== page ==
This issue highlights Pediatric Endocrine Self Assessment Program. Test your clinical knowledge and prepare for your exam. Available on the online store.
You are seeing a 16-year-old girl who just learned that she is pregnant. She is upset because she recently had an allergic skin reaction for which she was given prescription-strength hydrocortisone cream. She used the ointment multiple times a day for several days while unknowingly pregnant. She understands that some hydrocortisone was systemically absorbed and is concerned that the medication has harmed the baby.
Regarding potential harm, you tell her that her fetus is at:
- Low risk because hydrocortisone is mostly metabolized by the placenta
- Low risk because the fetal ACTH level has been suppressed briefly and should recover quickly
- Low risk because the amount of hydrocortisone is insignificant compared with the high levels of maternal cortisol already crossing the placenta
- High risk because hydrocortisone crosses the placenta and adversely affects fetal adrenal development
- High risk because hydrocortisone crosses the placenta and adversely affects fetal growth
Low risk because hydrocortisone is mostly metabolized by the placenta
The fetus in the vignette was exposed to hydrocortisone, which is metabolized by the placental enzyme 11β-hydroxysteroid dehydrogenase isoenzyme 2. Therefore, the fetus is relatively protected from excessive glucocorticoid exposure (thus, Answer A is correct). Prednisone and prednisolone are only partially metabolized by this enzyme and partially cross the placenta, and dexamethasone crosses the placenta in larger concentrations. The corticosteroids that cross the placenta can be used therapeutically to treat the fetus. For example, dexamethasone has been used to improve fetal lung maturity in pregnancies at risk for preterm labor and, when administered before the ninth week of gestation, has also been successfully used to minimize masculinization of the genitalia in female fetuses affected with classic 21-hydroxylase deficiency (off-label use). Because hydrocortisone is mostly metabolized by the placenta, the fetal corticotropin-releasing hormone and ACTH levels have not been altered (thus, Answer B is incorrect). Although the maternal cortisol level increases up to 2- to 3-fold over the course of the pregnancy, it overall has a minimal effect on the fetus (thus, Answer C is incorrect). Because hydrocortisone is mostly metabolized by the placenta, it does not affect fetal growth (thus, Answer E is incorrect).
While hydrocortisone taken by the mother should not affect fetal adrenal gland development (Answer D), it is important to understand the embryologic development of the adrenal gland in general. The cells of the adrenal cortex are derived from the mesoderm, and the cells of the adrenal medulla are derived from the neuroectoderm. The adreno-gonadal progenitor cells first appear around the fourth week of gestation. The adrenal and gonadal cells then separate, and the adrenal cells migrate to the cranial pole of the mesonephros. By the end of the eighth week of gestation, the rudimentary adrenal gland has become clearly encapsulated and becomes associated with the upper pole of the kidney. The fetal adrenal cortex consists of the large and predominant inner “fetal” zone and the smaller outer “definitive” zone. The fetal zone makes the androgenic precursors DHEA and its sulfated form DHEA-S, which are synthesized to estriol by the placenta throughout pregnancy. The fetal zone rapidly involutes after birth and almost completely disappears by 6 to 12 months of life. The definitive zone is the main site of glucocorticoid and mineralocorticoid production. There is a “transitional” zone between the two main zones, but its function is not well understood. At birth, the adrenal glands are almost as large as adult adrenals, and following the involution of the “fetal” zone, the growth of the adrenals (primarily of the “definitive” zone) is relatively slow.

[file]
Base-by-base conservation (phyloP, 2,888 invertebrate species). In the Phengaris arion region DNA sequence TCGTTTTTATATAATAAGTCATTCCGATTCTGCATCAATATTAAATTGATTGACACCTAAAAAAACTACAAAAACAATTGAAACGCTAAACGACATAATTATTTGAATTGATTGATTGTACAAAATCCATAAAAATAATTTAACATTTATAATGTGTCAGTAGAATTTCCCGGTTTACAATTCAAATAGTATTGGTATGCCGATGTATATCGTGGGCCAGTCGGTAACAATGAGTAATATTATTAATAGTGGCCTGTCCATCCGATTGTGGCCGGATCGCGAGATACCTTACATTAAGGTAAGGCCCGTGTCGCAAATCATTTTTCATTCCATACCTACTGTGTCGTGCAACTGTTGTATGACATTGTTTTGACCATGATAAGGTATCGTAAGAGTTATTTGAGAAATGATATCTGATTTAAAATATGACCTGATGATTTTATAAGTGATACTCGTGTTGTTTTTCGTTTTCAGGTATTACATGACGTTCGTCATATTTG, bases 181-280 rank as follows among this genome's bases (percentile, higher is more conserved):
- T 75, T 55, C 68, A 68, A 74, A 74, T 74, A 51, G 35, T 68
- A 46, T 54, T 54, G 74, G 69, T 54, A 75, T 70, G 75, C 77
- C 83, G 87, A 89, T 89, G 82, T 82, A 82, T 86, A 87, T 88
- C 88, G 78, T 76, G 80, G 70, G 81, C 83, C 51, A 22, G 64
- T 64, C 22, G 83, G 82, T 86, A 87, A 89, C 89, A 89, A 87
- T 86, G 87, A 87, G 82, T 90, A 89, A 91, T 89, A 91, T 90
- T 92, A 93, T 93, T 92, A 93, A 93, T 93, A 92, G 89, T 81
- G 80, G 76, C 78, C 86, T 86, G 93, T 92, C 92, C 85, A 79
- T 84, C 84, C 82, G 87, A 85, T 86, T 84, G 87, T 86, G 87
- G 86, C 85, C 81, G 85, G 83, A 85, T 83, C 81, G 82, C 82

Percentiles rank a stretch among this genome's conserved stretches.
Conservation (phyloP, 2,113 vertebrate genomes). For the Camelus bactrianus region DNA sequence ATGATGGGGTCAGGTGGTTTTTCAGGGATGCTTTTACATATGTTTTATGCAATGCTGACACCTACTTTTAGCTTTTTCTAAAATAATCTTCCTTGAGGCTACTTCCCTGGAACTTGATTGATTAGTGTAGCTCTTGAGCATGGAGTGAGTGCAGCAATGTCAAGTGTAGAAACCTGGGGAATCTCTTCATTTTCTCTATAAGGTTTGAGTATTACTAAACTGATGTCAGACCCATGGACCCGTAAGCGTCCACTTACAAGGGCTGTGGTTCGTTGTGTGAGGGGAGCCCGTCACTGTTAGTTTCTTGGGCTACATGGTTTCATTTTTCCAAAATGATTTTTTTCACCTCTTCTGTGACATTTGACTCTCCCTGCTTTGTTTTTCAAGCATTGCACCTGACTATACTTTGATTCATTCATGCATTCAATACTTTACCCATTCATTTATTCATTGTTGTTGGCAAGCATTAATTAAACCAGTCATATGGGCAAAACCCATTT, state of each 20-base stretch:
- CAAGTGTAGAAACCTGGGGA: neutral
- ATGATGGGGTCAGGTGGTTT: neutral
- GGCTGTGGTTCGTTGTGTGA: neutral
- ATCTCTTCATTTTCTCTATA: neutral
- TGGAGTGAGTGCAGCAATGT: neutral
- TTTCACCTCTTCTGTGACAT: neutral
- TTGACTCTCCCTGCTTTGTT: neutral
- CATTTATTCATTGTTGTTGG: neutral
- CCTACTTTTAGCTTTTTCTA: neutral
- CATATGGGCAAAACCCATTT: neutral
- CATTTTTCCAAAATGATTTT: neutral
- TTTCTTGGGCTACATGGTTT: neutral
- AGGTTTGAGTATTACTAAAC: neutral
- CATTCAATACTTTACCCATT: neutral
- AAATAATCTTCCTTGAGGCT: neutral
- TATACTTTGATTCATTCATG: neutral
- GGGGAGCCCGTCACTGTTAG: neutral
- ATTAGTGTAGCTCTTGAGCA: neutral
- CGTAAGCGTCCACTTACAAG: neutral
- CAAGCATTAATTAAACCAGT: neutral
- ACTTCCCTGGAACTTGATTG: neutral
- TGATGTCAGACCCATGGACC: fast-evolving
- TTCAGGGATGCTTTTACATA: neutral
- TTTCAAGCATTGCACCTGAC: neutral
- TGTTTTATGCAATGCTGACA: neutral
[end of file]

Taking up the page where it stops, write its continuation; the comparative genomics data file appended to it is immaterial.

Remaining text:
Describe the effects on the fetus when glucocorticoids are administered to a pregnant woman.
Ishimoto H, Jaffe RB. Development and function of the human fetal adrenal cortex: a key component in the feto-placental unit. Endocr Rev. 2011;32(3):317-355.
Lindsay JR, Nieman LK. The hypothalamic-pituitary-adrenal axis in pregnancy: challenges in disease detection and treatment. Endocr Rev. 2005;26(6):775-799.